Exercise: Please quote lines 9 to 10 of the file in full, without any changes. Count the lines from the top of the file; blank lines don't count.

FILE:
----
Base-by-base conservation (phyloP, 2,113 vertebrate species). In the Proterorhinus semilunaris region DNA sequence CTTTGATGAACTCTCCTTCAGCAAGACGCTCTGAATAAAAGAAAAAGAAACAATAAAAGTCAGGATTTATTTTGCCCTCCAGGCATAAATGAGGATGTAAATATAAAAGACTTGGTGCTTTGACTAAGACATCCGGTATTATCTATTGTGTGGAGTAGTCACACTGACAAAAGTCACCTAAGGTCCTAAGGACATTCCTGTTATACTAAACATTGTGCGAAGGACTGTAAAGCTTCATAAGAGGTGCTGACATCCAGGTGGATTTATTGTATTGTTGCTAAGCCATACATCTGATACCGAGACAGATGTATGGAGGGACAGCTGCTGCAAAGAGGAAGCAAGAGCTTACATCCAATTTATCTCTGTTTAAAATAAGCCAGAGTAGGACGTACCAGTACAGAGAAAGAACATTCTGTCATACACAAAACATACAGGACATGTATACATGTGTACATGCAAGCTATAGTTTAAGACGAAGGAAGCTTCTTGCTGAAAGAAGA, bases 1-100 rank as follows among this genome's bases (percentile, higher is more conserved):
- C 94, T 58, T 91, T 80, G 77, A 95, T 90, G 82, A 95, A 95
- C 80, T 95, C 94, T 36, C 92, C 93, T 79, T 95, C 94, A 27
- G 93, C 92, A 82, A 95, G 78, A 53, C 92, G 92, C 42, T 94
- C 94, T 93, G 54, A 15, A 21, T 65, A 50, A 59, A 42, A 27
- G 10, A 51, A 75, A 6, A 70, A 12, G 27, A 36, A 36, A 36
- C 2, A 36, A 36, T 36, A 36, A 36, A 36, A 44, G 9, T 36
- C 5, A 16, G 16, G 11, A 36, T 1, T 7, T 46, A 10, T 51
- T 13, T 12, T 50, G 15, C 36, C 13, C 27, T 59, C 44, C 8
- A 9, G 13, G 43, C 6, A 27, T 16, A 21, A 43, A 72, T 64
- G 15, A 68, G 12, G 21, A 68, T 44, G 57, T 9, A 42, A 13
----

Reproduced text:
- T 13, T 12, T 50, G 15, C 36, C 13, C 27, T 59, C 44, C 8
- A 9, G 13, G 43, C 6, A 27, T 16, A 21, A 43, A 72, T 64